April is the best month to do the Rockies hut traverses. Early April is likely to be a bit cooler and have powder skiing even on the solar aspects. The Rockies has a thinner snowpack than the Selkirks or Coast mountains, but by April the snowpack tends to be robust and the crevasses well covered. Expect temperatures in the -10C to 0C range, but be prepared for lows as cold as -20C or highs up to +5C!

Day 1Truffle Pigs Bistro & Lodge, Field, BC

6:00 pm — Introductions over dinner in Field, BC at the “Truffle Pigs Bistro” (dinner is included in your trip fees). In case you haven’t heard of it — this is one of the finest restaurants in the Canadian Rockies! After dinner it’s back to your rooms where your guide will pay you a brief visit for an equipment check and distribution of group gear and food.

Day 2: Bow Hut

8:00 am — a leisurely breakfast, again at the Truffle Pigs cafe. Bagged lunches will be provided by Kicking Horse Lodge. Make sure your backpacks and ski gear are packed and ready to go.

9:00 am — depart for the trailhead at Bow Lake (Num-ti-jah Lodge parking lot)

The ski from Bow Lake to Bow Hut takes anywhere from 3 to 5 hours depending on conditions and group speed. There should be time left at the end of a day for a quick lap on the awesome slopes above Bow Hut at the end of the day.

** Our April trip (BY22-A) spends an extra day at the Bow Hut for peak bagging missions!

Day 3: Guy Hut

Traverse day. We’ll set our course west for the Guy Hut, traversing over the Gordon-Rhondda pass, over the Yoho Glacier’s gnarly icefall, below the spectacular Mt. Collie, and a short distance down to our hut below Yoho Peak.

Day 4: Guy Hut

Peak bagging day. The Guy Hut is not only the premiere hut on the Wapta, it’s also an excellent staging point for many of the great ski runs in the area including Yoho Peak N and SE faces, Des Poilus SE face, the subpeak to the north of Des Poilus, Mt. Collie, to name the plums of the area! Most of the objectives are for fair weather, but there’s one tree run that you can access surprisingly easily from the hut that provides great storm skiing believe it or not!

Day 5: Stanley Mitchell Hut

There are two ways to get to Stanley Mitchell Hut, both pretty darned exciting. The first, over Isolated Col, is steep and relentlessly exposed to avalanche hazard on both the north and south sides. The second is over the Whaleback, which has less avalanche hazard and which in the right conditions offers a good ski descent through a lightly treed avalanche path to the valley bottom and then a trudge up-valley to the famous and ancient Stanley Mitchell Hut. In the winter of 2018 — all three times! — avalanche hazard was low, so we dropped our loads at the top of Isolated col for a hot lap on the outstanding 300 m north facing side (back towards Des Poilus) for an outstanding powder run, and completed the day in style with a long descent down the south side. This old log structure has been shelter to thousands of skiers since the early days of mountaineering in the Canadian Rockies.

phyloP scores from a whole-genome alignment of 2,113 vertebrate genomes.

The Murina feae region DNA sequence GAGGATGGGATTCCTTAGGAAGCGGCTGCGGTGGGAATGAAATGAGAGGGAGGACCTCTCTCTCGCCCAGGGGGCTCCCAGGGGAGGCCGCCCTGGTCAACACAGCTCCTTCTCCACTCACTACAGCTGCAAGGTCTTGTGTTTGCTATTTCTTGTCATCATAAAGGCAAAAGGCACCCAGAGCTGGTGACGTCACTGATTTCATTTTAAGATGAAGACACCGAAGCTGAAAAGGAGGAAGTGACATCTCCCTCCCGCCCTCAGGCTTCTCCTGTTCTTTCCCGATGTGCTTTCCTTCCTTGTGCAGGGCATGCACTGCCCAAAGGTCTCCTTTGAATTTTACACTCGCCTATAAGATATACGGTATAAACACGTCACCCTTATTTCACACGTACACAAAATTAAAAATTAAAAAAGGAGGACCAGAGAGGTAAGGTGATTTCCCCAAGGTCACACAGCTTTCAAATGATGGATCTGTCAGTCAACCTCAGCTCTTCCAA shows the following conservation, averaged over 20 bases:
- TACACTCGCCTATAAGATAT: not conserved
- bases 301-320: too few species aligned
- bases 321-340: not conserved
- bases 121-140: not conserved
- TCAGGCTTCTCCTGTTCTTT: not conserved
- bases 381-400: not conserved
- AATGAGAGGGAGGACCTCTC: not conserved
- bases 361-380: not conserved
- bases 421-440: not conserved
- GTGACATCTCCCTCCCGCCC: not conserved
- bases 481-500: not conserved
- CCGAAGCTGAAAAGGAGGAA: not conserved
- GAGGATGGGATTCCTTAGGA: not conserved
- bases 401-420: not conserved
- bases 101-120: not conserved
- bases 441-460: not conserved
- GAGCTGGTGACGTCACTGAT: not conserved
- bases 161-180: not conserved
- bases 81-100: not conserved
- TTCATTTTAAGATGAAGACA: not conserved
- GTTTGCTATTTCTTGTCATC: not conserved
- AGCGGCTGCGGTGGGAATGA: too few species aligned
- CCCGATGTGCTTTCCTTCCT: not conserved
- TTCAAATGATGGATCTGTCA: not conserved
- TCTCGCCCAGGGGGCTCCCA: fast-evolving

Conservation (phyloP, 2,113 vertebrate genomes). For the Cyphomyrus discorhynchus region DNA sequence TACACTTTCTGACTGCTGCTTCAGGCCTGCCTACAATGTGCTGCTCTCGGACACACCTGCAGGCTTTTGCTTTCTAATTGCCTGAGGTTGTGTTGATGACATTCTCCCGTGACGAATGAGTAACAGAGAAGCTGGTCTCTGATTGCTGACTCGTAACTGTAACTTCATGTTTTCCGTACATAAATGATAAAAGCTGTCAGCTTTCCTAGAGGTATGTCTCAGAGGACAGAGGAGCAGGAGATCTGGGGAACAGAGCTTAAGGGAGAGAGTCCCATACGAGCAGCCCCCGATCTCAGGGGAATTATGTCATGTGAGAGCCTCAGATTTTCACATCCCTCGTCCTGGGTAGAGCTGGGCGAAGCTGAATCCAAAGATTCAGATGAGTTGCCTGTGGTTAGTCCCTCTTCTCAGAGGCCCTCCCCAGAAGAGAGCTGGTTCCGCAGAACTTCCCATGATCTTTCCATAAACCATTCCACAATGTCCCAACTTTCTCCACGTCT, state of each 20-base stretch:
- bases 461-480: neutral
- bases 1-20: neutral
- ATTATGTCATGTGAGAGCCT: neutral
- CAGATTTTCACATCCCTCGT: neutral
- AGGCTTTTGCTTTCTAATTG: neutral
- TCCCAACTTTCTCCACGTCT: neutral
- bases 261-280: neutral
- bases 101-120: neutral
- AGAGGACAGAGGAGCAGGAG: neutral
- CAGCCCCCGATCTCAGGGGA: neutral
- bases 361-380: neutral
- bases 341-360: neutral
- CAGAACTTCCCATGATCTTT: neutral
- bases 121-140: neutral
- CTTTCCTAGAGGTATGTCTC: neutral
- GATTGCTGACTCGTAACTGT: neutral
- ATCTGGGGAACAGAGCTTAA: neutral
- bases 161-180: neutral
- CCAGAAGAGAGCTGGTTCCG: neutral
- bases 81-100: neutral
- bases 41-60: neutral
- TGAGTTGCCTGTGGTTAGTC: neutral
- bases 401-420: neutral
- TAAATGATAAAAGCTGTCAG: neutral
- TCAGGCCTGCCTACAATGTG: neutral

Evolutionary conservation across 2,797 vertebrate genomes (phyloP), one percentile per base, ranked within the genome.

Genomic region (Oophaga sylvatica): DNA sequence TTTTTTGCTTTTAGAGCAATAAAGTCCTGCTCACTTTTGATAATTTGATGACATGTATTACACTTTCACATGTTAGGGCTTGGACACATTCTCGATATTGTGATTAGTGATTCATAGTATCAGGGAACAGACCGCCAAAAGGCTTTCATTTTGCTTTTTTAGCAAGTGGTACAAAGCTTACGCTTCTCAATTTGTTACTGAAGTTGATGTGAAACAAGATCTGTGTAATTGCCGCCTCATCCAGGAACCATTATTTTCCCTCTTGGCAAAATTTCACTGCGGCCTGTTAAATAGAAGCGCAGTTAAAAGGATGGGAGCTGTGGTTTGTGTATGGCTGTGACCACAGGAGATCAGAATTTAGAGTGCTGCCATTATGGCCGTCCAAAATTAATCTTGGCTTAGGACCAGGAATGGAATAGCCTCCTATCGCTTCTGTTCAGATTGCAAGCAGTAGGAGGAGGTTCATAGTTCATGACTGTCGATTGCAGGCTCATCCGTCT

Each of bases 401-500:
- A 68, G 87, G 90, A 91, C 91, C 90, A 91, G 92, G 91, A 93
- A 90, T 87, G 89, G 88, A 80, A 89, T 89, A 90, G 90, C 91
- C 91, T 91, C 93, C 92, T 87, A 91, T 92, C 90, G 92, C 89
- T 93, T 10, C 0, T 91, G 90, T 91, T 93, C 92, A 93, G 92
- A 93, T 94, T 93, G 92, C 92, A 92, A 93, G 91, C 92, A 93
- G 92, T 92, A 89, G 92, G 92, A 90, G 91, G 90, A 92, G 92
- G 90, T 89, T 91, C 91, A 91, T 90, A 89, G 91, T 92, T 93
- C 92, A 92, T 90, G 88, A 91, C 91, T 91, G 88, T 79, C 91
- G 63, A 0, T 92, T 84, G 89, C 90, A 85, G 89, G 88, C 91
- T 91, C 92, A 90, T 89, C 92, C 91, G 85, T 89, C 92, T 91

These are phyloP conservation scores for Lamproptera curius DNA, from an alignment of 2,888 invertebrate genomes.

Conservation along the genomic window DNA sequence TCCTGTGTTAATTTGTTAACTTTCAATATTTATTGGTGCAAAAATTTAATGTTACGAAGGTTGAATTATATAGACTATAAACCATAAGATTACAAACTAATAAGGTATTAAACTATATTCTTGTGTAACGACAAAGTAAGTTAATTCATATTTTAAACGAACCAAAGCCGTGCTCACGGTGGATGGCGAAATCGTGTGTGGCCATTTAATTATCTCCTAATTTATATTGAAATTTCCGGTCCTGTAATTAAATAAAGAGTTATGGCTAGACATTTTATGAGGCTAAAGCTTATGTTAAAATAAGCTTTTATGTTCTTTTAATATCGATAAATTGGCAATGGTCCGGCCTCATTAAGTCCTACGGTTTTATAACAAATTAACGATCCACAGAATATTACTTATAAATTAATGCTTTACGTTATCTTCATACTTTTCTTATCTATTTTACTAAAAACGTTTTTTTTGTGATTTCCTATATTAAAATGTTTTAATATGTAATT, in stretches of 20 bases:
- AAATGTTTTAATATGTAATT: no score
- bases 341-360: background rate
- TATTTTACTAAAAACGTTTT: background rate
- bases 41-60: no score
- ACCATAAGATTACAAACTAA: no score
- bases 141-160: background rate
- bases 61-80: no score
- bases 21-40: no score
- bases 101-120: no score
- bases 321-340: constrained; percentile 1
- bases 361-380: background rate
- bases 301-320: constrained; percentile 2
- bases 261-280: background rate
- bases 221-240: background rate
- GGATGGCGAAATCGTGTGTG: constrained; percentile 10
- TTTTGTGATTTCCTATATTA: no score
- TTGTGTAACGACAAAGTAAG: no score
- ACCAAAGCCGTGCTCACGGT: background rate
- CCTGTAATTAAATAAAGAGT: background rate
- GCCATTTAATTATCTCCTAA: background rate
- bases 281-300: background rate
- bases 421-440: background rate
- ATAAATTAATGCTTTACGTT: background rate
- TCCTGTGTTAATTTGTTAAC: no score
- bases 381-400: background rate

Day 6: Stanley Mitchell Hut

If you’re in the Little Yoho Valley with the wood stove crackling then you will definitely want to stay for at least one more night…. So that’s our plan. Our last full day of adventure offers opportunities at bagging the Presidents, Mount MacArthur, Isolated Peak, Mt. Kerr, or doing some cool loop trips or storm skiing on the Vice President trees or glacier.

Day 7: Trip conclusion

The ski out from Stanley Mitchell Hut is best if you can head up over the Iceline trail and out via Yoho Pass and Emerald Lake Lodge. This requires good stability and cool conditions, so we might have to slog out via Takakkaw Falls road. Either way, we will aim to be back in Field by 2 pm at the latest. This is the end of the trip. You have the option of kicking back by the shores of the Kicking Horse for another night (extra charge applies) or jetting back home.

Tom Wolfe

(Mountain Guide ACMG/IFMGA) has been guiding since moving to Canmore in 1995, the place he calls home with wife, son and daughter. He guides year around, with winters being a mix of ski guiding at lodges, heli-ski operations, and remote backcountry destinations throughout western Canada. He has been involved with the Alpine Club of Canada for over 20 years including running the summer Mountain Mentorship Program for the Toronto Section, and winter ski trips for the Vancouver Section. He has been invited as a speaker at the Vancouver Section’s November 27, 2019 — your chance to meet him in person! Email:, Cell: (403) 707-9996

Here’s an unsolicited review (a blog post actually) about a Bow-Yoho trip from 2018. Enjoy!

2018 – Bow to Yoho Ski Traverse